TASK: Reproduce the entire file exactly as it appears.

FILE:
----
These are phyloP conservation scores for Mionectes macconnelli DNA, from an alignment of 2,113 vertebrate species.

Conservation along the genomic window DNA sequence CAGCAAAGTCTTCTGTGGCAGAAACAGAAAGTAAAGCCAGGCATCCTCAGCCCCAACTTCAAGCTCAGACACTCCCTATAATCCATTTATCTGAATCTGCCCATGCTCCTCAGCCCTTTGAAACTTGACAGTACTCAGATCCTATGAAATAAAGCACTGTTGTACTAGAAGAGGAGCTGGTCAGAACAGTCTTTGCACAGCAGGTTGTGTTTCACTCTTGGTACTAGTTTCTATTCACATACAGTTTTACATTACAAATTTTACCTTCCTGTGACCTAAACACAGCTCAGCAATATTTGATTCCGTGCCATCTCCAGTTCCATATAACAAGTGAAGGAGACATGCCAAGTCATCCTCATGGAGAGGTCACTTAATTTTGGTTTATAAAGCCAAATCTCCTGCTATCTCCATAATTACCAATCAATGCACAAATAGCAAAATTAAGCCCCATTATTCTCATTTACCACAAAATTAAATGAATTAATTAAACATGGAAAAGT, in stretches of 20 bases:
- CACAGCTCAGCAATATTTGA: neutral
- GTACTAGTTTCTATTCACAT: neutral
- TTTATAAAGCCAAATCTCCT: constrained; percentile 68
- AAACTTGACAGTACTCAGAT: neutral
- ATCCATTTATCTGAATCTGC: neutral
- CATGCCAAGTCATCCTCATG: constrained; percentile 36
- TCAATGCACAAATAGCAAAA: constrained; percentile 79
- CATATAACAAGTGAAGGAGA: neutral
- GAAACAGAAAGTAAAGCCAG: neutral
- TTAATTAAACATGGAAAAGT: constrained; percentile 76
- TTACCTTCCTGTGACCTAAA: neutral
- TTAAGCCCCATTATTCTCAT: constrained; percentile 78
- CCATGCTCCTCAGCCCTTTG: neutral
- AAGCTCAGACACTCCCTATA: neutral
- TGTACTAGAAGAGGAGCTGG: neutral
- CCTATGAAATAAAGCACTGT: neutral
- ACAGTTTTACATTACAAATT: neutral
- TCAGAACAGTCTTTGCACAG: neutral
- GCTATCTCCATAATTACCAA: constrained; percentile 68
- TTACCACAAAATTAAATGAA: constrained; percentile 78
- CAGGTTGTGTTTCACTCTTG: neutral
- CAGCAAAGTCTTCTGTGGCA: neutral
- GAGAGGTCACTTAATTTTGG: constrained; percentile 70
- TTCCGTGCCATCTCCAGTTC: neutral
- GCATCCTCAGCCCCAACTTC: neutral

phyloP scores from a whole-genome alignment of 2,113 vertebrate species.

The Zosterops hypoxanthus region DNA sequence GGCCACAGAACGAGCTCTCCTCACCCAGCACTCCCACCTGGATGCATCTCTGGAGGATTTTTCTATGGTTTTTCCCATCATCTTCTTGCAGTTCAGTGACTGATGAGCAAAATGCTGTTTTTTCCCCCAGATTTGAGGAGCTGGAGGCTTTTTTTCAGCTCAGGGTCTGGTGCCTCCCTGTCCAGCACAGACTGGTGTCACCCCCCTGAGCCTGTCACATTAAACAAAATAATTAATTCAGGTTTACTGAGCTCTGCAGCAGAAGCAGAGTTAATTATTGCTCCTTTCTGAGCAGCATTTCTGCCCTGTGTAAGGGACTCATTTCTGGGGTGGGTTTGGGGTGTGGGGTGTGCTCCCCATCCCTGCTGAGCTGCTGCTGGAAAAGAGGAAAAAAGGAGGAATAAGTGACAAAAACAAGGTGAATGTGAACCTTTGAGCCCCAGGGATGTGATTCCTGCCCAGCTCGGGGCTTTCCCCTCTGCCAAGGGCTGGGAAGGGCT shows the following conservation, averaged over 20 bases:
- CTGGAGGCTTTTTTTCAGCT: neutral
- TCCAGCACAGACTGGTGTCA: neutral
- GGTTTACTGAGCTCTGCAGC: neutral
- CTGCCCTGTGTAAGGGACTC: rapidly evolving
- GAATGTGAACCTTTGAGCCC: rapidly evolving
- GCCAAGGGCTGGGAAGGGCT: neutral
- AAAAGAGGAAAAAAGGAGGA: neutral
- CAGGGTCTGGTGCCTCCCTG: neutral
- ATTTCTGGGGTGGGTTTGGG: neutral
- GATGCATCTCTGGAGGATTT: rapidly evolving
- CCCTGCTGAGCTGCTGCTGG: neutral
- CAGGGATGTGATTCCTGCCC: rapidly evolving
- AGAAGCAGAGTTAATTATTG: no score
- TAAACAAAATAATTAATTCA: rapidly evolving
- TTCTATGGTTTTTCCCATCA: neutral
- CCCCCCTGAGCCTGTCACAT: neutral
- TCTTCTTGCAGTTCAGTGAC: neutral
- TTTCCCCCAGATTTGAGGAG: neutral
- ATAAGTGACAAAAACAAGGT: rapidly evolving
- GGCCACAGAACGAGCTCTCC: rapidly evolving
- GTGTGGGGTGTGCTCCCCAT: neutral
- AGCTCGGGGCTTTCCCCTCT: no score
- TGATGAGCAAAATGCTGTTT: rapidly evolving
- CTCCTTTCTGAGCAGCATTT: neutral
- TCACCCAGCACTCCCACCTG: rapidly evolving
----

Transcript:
These are phyloP conservation scores for Mionectes macconnelli DNA, from an alignment of 2,113 vertebrate species.

Conservation along the genomic window DNA sequence CAGCAAAGTCTTCTGTGGCAGAAACAGAAAGTAAAGCCAGGCATCCTCAGCCCCAACTTCAAGCTCAGACACTCCCTATAATCCATTTATCTGAATCTGCCCATGCTCCTCAGCCCTTTGAAACTTGACAGTACTCAGATCCTATGAAATAAAGCACTGTTGTACTAGAAGAGGAGCTGGTCAGAACAGTCTTTGCACAGCAGGTTGTGTTTCACTCTTGGTACTAGTTTCTATTCACATACAGTTTTACATTACAAATTTTACCTTCCTGTGACCTAAACACAGCTCAGCAATATTTGATTCCGTGCCATCTCCAGTTCCATATAACAAGTGAAGGAGACATGCCAAGTCATCCTCATGGAGAGGTCACTTAATTTTGGTTTATAAAGCCAAATCTCCTGCTATCTCCATAATTACCAATCAATGCACAAATAGCAAAATTAAGCCCCATTATTCTCATTTACCACAAAATTAAATGAATTAATTAAACATGGAAAAGT, in stretches of 20 bases:
- CACAGCTCAGCAATATTTGA: neutral
- GTACTAGTTTCTATTCACAT: neutral
- TTTATAAAGCCAAATCTCCT: constrained; percentile 68
- AAACTTGACAGTACTCAGAT: neutral
- ATCCATTTATCTGAATCTGC: neutral
- CATGCCAAGTCATCCTCATG: constrained; percentile 36
- TCAATGCACAAATAGCAAAA: constrained; percentile 79
- CATATAACAAGTGAAGGAGA: neutral
- GAAACAGAAAGTAAAGCCAG: neutral
- TTAATTAAACATGGAAAAGT: constrained; percentile 76
- TTACCTTCCTGTGACCTAAA: neutral
- TTAAGCCCCATTATTCTCAT: constrained; percentile 78
- CCATGCTCCTCAGCCCTTTG: neutral
- AAGCTCAGACACTCCCTATA: neutral
- TGTACTAGAAGAGGAGCTGG: neutral
- CCTATGAAATAAAGCACTGT: neutral
- ACAGTTTTACATTACAAATT: neutral
- TCAGAACAGTCTTTGCACAG: neutral
- GCTATCTCCATAATTACCAA: constrained; percentile 68
- TTACCACAAAATTAAATGAA: constrained; percentile 78
- CAGGTTGTGTTTCACTCTTG: neutral
- CAGCAAAGTCTTCTGTGGCA: neutral
- GAGAGGTCACTTAATTTTGG: constrained; percentile 70
- TTCCGTGCCATCTCCAGTTC: neutral
- GCATCCTCAGCCCCAACTTC: neutral

phyloP scores from a whole-genome alignment of 2,113 vertebrate species.

The Zosterops hypoxanthus region DNA sequence GGCCACAGAACGAGCTCTCCTCACCCAGCACTCCCACCTGGATGCATCTCTGGAGGATTTTTCTATGGTTTTTCCCATCATCTTCTTGCAGTTCAGTGACTGATGAGCAAAATGCTGTTTTTTCCCCCAGATTTGAGGAGCTGGAGGCTTTTTTTCAGCTCAGGGTCTGGTGCCTCCCTGTCCAGCACAGACTGGTGTCACCCCCCTGAGCCTGTCACATTAAACAAAATAATTAATTCAGGTTTACTGAGCTCTGCAGCAGAAGCAGAGTTAATTATTGCTCCTTTCTGAGCAGCATTTCTGCCCTGTGTAAGGGACTCATTTCTGGGGTGGGTTTGGGGTGTGGGGTGTGCTCCCCATCCCTGCTGAGCTGCTGCTGGAAAAGAGGAAAAAAGGAGGAATAAGTGACAAAAACAAGGTGAATGTGAACCTTTGAGCCCCAGGGATGTGATTCCTGCCCAGCTCGGGGCTTTCCCCTCTGCCAAGGGCTGGGAAGGGCT shows the following conservation, averaged over 20 bases:
- CTGGAGGCTTTTTTTCAGCT: neutral
- TCCAGCACAGACTGGTGTCA: neutral
- GGTTTACTGAGCTCTGCAGC: neutral
- CTGCCCTGTGTAAGGGACTC: rapidly evolving
- GAATGTGAACCTTTGAGCCC: rapidly evolving
- GCCAAGGGCTGGGAAGGGCT: neutral
- AAAAGAGGAAAAAAGGAGGA: neutral
- CAGGGTCTGGTGCCTCCCTG: neutral
- ATTTCTGGGGTGGGTTTGGG: neutral
- GATGCATCTCTGGAGGATTT: rapidly evolving
- CCCTGCTGAGCTGCTGCTGG: neutral
- CAGGGATGTGATTCCTGCCC: rapidly evolving
- AGAAGCAGAGTTAATTATTG: no score
- TAAACAAAATAATTAATTCA: rapidly evolving
- TTCTATGGTTTTTCCCATCA: neutral
- CCCCCCTGAGCCTGTCACAT: neutral
- TCTTCTTGCAGTTCAGTGAC: neutral
- TTTCCCCCAGATTTGAGGAG: neutral
- ATAAGTGACAAAAACAAGGT: rapidly evolving
- GGCCACAGAACGAGCTCTCC: rapidly evolving
- GTGTGGGGTGTGCTCCCCAT: neutral
- AGCTCGGGGCTTTCCCCTCT: no score
- TGATGAGCAAAATGCTGTTT: rapidly evolving
- CTCCTTTCTGAGCAGCATTT: neutral
- TCACCCAGCACTCCCACCTG: rapidly evolving